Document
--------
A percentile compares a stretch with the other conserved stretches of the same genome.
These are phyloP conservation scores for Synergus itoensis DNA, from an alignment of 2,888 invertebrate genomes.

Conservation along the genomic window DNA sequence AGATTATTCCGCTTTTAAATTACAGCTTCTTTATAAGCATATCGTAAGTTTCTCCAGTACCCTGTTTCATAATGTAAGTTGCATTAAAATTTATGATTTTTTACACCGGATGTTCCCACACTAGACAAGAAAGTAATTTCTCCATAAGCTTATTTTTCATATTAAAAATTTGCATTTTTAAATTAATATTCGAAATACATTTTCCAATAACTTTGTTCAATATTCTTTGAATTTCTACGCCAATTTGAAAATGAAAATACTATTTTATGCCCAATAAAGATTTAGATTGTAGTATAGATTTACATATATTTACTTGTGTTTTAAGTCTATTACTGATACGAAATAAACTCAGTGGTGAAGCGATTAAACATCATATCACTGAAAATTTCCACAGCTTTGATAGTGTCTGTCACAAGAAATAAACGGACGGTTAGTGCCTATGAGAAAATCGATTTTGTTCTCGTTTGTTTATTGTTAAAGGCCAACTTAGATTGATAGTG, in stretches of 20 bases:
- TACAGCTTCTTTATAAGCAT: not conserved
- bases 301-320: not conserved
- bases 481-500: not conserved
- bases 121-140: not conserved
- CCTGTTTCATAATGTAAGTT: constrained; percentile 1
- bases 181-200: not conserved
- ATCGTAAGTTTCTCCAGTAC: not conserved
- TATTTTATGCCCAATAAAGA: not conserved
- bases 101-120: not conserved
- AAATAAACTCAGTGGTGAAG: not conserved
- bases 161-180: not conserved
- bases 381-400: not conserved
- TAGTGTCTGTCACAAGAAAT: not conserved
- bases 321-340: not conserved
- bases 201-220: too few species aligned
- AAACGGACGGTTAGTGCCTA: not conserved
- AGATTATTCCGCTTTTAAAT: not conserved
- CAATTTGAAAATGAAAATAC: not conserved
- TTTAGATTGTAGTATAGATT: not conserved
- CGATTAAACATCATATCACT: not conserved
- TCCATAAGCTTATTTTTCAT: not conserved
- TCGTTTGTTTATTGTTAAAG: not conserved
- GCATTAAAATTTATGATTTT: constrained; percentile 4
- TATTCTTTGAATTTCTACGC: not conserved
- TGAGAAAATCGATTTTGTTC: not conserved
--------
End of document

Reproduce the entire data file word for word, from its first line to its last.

A percentile compares a stretch with the other conserved stretches of the same genome.
These are phyloP conservation scores for Synergus itoensis DNA, from an alignment of 2,888 invertebrate genomes.

Conservation along the genomic window DNA sequence AGATTATTCCGCTTTTAAATTACAGCTTCTTTATAAGCATATCGTAAGTTTCTCCAGTACCCTGTTTCATAATGTAAGTTGCATTAAAATTTATGATTTTTTACACCGGATGTTCCCACACTAGACAAGAAAGTAATTTCTCCATAAGCTTATTTTTCATATTAAAAATTTGCATTTTTAAATTAATATTCGAAATACATTTTCCAATAACTTTGTTCAATATTCTTTGAATTTCTACGCCAATTTGAAAATGAAAATACTATTTTATGCCCAATAAAGATTTAGATTGTAGTATAGATTTACATATATTTACTTGTGTTTTAAGTCTATTACTGATACGAAATAAACTCAGTGGTGAAGCGATTAAACATCATATCACTGAAAATTTCCACAGCTTTGATAGTGTCTGTCACAAGAAATAAACGGACGGTTAGTGCCTATGAGAAAATCGATTTTGTTCTCGTTTGTTTATTGTTAAAGGCCAACTTAGATTGATAGTG, in stretches of 20 bases:
- TACAGCTTCTTTATAAGCAT: not conserved
- bases 301-320: not conserved
- bases 481-500: not conserved
- bases 121-140: not conserved
- CCTGTTTCATAATGTAAGTT: constrained; percentile 1
- bases 181-200: not conserved
- ATCGTAAGTTTCTCCAGTAC: not conserved
- TATTTTATGCCCAATAAAGA: not conserved
- bases 101-120: not conserved
- AAATAAACTCAGTGGTGAAG: not conserved
- bases 161-180: not conserved
- bases 381-400: not conserved
- TAGTGTCTGTCACAAGAAAT: not conserved
- bases 321-340: not conserved
- bases 201-220: too few species aligned
- AAACGGACGGTTAGTGCCTA: not conserved
- AGATTATTCCGCTTTTAAAT: not conserved
- CAATTTGAAAATGAAAATAC: not conserved
- TTTAGATTGTAGTATAGATT: not conserved
- CGATTAAACATCATATCACT: not conserved
- TCCATAAGCTTATTTTTCAT: not conserved
- TCGTTTGTTTATTGTTAAAG: not conserved
- GCATTAAAATTTATGATTTT: constrained; percentile 4
- TATTCTTTGAATTTCTACGC: not conserved
- TGAGAAAATCGATTTTGTTC: not conserved